Smith criterion

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The Smith criterion (sometimes the generalized Condorcet criterion) is a voting system criterion that formalizes the concept of a majority rule. A voting system satisfies the Smith criterion if it always elects a candidate from the Smith set, which generalizes the idea of a "Condorcet winner" to cases where there may be cycles or ties, by allowing for several who together can be thought of as being "Condorcet winners." A Smith method will always elect a candidate from the Smith set.

The Smith criterion is also called the top cycle criterion, but this is slightly misleading, as the Smith set can include "degenerate" cycles--the Smith set can include a single candidate "cycling" with themselves (a Condorcet winner), or a pair of exactly-tied candidates who "cycle" with each other.[1]

An alternative, stricter criterion is given by the Landau set.

Determination[edit]

The Smith set can be calculated with the Floyd–Warshall algorithm in time Θ(n3) or Kosaraju's algorithm in time Θ(n2).

Example[edit]

When there is a Condorcet winner—a candidate that is majority-preferred over all other candidates—the Smith set consists of only that candidate. Here is an example in which there is no Condorcet winner: There are four candidates: A, B, C and D. 40% of the voters rank D>A>B>C. 35% of the voters rank B>C>A>D. 25% of the voters rank C>A>B>D. The Smith set is {A,B,C}. All three candidates in the Smith set are majority-preferred over D (since 60% rank each of them over D). The Smith set is not {A,B,C,D} because the definition calls for the smallest subset that meets the other conditions. The Smith set is not {B,C} because B is not majority-preferred over A; 65% rank A over B. (Etc.)

pro\con A B C D
A 65 40 60
B 35 75 60
C 60 25 60
D 40 40 40
max opp 60 65 75 60
minimax 60 60

In this example, under minimax, A and D tie; under Smith//Minimax, A wins.

In the example above, the three candidates in the Smith set are in a "rock/paper/scissors" majority cycle: A is ranked over B by a 65% majority, B is ranked over C by a 75% majority, and C is ranked over A by a 60% majority.

Other criteria[edit]

Any election method that complies with the Smith criterion also complies with the Condorcet winner criterion, since if there is a Condorcet winner, then it is the only candidate in the Smith set. Smith methods also comply with the Condorcet loser criterion, because a Condorcet loser will never fall in the Smith set. It also implies the mutual majority criterion, since the Smith set is a subset of the MMC set.[2]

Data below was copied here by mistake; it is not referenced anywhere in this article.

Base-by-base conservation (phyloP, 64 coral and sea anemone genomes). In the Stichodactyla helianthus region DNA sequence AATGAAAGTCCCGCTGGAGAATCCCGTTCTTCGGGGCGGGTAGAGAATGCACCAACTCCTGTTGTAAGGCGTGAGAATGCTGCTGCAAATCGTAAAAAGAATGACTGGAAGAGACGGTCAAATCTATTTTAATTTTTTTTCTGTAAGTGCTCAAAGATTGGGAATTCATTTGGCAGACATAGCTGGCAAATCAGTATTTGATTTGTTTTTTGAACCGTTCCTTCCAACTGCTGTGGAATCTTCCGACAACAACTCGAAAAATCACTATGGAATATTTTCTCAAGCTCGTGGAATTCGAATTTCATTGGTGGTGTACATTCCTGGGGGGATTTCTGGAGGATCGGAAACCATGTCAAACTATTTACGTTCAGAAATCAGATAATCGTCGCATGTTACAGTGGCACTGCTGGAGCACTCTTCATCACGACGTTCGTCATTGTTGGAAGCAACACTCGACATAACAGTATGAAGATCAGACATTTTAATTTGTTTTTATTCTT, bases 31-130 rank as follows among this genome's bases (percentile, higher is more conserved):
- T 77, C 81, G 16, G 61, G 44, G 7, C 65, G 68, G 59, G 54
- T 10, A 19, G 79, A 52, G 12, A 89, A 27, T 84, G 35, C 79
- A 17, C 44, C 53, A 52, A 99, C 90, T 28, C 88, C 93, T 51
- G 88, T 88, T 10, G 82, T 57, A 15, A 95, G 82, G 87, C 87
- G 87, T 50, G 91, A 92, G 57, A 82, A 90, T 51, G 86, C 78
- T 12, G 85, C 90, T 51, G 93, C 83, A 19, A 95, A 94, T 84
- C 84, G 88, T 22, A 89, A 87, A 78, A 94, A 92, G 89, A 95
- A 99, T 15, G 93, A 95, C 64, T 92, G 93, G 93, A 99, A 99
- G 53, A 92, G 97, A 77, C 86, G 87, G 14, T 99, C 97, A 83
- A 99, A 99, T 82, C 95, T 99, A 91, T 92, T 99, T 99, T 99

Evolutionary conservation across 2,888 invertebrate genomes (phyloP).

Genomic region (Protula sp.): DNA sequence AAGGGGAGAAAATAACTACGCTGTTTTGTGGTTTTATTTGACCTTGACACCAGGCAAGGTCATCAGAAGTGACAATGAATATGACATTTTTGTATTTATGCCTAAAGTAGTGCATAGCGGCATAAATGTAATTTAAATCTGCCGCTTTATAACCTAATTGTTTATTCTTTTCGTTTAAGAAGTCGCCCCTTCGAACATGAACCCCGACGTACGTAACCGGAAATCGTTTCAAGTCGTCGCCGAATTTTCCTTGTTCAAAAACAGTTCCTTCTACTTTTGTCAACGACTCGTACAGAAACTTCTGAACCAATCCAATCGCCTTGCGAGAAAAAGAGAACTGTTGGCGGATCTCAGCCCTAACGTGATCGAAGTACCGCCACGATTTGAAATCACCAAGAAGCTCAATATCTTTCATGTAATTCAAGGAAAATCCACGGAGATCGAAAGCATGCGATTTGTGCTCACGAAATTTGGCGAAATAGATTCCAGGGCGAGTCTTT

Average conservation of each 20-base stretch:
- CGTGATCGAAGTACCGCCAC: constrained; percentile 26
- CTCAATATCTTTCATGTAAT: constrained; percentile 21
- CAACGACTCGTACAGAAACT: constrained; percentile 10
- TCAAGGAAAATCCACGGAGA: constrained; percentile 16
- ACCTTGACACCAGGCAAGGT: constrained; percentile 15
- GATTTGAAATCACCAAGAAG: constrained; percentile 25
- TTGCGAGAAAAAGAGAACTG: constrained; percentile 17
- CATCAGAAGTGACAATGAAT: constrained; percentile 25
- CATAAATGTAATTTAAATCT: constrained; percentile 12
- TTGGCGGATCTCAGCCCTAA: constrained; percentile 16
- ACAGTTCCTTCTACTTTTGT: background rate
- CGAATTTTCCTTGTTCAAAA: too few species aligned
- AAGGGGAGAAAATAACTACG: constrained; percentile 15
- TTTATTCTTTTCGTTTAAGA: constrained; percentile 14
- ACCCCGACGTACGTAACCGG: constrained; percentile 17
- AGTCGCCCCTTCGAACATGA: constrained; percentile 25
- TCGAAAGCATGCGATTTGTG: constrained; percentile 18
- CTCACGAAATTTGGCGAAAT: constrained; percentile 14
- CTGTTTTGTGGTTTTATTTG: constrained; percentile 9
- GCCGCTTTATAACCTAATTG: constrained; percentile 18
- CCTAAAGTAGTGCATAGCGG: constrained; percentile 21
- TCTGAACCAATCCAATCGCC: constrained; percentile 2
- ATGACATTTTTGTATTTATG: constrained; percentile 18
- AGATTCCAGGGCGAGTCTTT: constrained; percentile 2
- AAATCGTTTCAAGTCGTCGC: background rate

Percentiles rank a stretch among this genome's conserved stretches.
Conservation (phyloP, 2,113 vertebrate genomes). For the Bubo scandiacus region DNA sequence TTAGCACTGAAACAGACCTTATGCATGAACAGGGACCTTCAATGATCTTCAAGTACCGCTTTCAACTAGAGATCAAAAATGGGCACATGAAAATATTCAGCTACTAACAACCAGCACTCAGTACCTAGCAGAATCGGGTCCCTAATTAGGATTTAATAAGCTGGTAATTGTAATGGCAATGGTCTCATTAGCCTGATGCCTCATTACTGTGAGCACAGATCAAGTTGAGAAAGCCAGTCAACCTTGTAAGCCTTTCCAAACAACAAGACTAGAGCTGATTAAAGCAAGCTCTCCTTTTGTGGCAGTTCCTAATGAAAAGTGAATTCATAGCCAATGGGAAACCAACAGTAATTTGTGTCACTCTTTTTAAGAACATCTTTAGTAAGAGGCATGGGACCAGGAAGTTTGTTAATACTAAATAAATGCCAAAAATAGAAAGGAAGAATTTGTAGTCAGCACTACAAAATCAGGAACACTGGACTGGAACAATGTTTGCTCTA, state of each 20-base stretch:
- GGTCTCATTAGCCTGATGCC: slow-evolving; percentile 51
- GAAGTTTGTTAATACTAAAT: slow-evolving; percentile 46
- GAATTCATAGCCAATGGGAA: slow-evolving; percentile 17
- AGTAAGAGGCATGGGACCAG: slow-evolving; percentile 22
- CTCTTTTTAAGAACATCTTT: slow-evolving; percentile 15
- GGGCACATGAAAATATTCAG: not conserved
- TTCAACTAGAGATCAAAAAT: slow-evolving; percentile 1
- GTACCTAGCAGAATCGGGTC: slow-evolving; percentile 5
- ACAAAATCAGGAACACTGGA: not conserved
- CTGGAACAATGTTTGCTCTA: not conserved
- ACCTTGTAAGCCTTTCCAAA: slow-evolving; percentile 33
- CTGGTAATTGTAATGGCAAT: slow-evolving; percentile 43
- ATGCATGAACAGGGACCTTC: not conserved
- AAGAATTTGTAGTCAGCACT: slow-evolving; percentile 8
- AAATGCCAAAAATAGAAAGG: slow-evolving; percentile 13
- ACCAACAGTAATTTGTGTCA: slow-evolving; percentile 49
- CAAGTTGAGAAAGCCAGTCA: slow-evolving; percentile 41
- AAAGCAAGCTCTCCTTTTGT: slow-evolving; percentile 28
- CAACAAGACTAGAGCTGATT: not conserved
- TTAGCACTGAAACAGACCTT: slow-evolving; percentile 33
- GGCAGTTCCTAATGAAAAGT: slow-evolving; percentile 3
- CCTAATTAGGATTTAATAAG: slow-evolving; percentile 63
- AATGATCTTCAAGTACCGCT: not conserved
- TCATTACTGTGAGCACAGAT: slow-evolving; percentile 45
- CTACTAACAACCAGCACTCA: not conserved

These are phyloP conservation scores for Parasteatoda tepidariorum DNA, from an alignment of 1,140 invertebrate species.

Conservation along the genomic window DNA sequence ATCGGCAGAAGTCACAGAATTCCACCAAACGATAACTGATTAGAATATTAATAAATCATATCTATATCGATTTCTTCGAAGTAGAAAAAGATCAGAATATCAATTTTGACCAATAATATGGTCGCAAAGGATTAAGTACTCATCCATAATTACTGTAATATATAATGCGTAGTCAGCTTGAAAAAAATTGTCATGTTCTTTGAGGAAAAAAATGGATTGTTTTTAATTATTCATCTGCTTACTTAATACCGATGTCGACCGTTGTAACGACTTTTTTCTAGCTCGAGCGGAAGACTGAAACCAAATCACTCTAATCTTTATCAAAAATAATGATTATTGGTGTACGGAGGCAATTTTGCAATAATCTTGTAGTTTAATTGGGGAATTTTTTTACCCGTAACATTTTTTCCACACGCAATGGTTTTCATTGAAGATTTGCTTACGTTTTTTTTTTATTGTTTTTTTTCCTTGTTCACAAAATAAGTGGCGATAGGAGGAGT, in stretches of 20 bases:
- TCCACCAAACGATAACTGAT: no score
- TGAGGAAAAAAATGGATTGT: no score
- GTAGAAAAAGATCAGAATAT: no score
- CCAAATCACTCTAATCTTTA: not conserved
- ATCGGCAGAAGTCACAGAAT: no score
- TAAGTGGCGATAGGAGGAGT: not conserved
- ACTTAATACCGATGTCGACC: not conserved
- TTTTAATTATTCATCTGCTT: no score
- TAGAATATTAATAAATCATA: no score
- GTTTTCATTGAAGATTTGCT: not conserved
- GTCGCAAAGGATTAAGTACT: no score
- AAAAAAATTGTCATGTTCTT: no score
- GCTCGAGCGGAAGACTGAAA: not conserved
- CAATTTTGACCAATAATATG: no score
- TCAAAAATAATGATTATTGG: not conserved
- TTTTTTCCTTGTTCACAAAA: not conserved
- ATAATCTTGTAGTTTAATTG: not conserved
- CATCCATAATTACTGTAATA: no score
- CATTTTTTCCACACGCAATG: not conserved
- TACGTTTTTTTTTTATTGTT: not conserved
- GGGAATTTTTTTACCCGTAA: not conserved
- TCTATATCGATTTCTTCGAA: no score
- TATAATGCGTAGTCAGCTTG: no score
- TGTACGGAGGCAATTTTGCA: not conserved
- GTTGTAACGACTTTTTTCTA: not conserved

The Smith set and Schwartz set are sometimes confused in the literature. Miller (1977, p. 775) lists as an alternate name for the Smith set, but it actually refers to the Schwartz set. The Schwartz set is actually a subset of the Smith set (and equal to it if there are no pairwise ties between members of the Smith set).

Complying methods[edit]

The Smith criterion is satisfied by Ranked Pairs, Schulze's method, Nanson's method, and several other methods[citation needed]. Moreover, any voting method can be modified to satisfy the Smith criterion, by finding the Smith set and then eliminating any candidates who are not in the Smith set. For example, the voting method Smith//Minimax applies Minimax to the candidates in the Smith set. Another approach is to elect the member of the Smith set that is highest in the voting method's order of finish.

Methods failing the Condorcet criterion also fail the Smith criterion. However, some Condorcet methods (such as Minimax) can fail the Smith criterion.

Examples[edit]

Minimax[edit]

Mutual majority criterion#Minimax

The Smith criterion implies the mutual majority criterion, so Minimax's failure to satisfy the Mutual majority criterion is also a failure to satisfy the Smith criterion. Observe that the set S = {A, B, C} in the example is the Smith set and D is the Minimax winner.

See also[edit]

References[edit]

  1. ^ J. H. Smith, "Aggregation of preferences with variable electorate", Econometrica, vol. 41, pp. 1027–1041, 1973.
  2. ^ Benjamin Ward, "Majority Rule and Allocation", The Journal of Conflict Resolution, Vol. 5, No. 4. (1961), pp. 379–389.